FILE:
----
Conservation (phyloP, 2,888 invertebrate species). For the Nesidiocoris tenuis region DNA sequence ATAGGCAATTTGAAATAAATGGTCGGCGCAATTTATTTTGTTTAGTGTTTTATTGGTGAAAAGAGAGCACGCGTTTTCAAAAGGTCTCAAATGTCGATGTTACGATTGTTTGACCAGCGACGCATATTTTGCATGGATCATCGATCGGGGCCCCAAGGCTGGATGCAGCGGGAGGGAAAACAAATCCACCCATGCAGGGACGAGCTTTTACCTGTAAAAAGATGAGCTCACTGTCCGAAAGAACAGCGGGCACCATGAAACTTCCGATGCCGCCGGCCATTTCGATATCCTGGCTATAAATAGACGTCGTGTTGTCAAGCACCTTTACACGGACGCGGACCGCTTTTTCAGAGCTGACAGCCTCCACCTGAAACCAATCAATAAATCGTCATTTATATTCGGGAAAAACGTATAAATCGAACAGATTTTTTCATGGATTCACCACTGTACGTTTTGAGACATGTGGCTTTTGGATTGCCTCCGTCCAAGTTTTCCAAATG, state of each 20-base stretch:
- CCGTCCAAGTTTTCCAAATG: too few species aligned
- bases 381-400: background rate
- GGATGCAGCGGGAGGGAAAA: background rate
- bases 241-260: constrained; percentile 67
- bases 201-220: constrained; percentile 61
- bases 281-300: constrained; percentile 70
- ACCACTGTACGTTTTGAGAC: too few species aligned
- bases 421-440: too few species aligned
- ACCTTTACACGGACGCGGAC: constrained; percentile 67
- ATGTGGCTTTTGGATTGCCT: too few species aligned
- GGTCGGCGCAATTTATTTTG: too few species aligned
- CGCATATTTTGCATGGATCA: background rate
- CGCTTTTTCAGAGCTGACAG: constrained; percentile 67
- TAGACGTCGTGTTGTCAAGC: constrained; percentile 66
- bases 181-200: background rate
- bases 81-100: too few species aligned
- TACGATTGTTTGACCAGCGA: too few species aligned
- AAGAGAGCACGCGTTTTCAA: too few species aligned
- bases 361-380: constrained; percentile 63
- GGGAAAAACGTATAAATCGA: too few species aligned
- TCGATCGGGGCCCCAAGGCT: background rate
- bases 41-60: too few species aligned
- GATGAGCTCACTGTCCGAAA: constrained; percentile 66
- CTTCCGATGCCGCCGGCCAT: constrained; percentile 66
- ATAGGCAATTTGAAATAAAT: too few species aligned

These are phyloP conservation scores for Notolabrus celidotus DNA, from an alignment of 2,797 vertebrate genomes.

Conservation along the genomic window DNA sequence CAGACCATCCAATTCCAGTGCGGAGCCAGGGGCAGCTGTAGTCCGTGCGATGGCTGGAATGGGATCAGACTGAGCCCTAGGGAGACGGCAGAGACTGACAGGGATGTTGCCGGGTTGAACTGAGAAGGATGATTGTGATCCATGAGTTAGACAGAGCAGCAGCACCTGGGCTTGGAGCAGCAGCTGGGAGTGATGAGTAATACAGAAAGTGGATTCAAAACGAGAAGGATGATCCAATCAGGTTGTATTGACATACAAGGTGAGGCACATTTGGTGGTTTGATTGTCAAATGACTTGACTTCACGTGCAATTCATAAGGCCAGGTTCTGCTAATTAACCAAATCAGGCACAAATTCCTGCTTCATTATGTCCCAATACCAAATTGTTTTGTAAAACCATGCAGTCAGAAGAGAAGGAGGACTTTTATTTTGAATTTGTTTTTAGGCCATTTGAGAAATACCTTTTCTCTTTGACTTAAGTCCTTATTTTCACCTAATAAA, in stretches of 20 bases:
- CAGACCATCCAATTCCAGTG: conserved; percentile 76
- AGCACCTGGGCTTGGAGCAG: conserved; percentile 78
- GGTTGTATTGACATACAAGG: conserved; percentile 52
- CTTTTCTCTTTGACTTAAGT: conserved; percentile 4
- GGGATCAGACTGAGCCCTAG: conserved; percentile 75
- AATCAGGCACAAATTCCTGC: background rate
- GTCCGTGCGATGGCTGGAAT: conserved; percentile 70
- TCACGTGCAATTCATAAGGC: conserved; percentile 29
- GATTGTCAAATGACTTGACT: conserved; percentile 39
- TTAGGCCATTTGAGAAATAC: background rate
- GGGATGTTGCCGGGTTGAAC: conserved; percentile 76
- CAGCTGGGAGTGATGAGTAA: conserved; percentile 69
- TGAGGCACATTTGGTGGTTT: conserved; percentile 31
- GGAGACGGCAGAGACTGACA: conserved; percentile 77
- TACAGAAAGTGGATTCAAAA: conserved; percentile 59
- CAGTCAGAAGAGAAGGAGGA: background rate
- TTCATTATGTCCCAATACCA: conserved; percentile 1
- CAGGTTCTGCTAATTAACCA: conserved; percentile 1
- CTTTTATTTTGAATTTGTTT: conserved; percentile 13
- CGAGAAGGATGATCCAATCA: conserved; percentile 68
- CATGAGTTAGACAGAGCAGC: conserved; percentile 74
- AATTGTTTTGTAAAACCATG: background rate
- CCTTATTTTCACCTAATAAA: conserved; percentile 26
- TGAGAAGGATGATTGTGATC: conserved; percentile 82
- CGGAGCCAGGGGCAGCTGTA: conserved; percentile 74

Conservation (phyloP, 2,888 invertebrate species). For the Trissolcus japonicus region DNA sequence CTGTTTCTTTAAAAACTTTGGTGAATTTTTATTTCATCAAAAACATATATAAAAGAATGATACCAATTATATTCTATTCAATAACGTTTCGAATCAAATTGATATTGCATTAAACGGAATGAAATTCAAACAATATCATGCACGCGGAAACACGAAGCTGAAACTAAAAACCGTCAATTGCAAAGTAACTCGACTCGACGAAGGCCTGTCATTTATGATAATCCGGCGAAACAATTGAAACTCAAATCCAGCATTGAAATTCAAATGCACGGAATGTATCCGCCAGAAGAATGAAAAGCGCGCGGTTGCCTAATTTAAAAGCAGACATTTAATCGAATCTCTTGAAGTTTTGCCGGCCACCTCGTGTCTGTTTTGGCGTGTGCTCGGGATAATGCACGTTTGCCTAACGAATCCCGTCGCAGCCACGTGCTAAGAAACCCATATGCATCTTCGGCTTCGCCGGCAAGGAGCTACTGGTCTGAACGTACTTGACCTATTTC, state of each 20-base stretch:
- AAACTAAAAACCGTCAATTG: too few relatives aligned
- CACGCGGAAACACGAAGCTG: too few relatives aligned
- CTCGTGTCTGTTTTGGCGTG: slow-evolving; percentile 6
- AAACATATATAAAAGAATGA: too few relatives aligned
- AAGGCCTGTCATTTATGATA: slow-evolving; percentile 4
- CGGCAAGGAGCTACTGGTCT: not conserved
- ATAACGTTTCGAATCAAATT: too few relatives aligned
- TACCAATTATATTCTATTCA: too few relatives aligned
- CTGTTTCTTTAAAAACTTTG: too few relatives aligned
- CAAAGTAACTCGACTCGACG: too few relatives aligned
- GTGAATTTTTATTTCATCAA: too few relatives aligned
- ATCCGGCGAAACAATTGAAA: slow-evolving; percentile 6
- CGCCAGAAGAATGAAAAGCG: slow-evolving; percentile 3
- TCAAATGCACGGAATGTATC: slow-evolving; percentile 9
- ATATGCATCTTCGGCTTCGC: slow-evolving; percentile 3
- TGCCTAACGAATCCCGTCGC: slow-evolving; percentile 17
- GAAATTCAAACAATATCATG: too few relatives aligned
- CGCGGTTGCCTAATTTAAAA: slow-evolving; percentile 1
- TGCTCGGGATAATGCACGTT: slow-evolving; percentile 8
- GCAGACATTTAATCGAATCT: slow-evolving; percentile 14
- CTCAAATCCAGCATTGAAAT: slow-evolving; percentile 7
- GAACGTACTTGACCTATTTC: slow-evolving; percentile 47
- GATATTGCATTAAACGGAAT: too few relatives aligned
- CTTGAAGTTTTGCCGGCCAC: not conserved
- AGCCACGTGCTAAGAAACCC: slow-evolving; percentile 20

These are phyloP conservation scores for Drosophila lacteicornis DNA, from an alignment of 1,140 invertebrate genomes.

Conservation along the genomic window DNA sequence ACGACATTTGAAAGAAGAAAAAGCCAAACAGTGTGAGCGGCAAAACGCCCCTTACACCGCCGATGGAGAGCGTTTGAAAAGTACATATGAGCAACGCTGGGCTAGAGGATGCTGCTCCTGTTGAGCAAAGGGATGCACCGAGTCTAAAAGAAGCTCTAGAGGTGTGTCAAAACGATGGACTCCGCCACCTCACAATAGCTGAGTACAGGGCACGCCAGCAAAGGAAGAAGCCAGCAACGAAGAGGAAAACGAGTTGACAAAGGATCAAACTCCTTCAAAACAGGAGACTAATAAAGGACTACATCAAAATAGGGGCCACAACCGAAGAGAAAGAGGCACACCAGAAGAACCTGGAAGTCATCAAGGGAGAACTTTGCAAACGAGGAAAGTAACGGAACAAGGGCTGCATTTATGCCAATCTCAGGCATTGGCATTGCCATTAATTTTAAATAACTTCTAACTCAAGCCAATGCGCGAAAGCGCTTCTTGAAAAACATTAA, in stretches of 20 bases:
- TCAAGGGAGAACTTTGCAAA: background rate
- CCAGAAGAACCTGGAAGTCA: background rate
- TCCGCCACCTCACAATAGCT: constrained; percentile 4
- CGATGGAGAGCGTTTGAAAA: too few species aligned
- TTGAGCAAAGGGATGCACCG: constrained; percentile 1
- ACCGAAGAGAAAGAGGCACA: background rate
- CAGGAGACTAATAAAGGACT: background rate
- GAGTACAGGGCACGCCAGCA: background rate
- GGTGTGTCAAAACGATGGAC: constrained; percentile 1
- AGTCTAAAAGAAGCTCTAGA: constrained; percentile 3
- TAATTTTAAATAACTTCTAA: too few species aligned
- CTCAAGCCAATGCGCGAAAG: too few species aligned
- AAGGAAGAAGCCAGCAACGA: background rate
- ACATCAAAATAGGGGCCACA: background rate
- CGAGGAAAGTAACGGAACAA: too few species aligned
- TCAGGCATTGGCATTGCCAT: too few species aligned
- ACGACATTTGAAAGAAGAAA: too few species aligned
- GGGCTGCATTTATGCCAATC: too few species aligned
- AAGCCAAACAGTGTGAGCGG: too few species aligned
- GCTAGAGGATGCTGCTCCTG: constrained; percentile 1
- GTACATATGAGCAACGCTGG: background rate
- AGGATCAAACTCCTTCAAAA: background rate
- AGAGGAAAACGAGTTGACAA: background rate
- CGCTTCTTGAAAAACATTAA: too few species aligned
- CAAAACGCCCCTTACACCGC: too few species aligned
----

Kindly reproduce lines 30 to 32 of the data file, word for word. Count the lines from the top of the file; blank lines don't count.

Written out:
- AGCACCTGGGCTTGGAGCAG: conserved; percentile 78
- GGTTGTATTGACATACAAGG: conserved; percentile 52
- CTTTTCTCTTTGACTTAAGT: conserved; percentile 4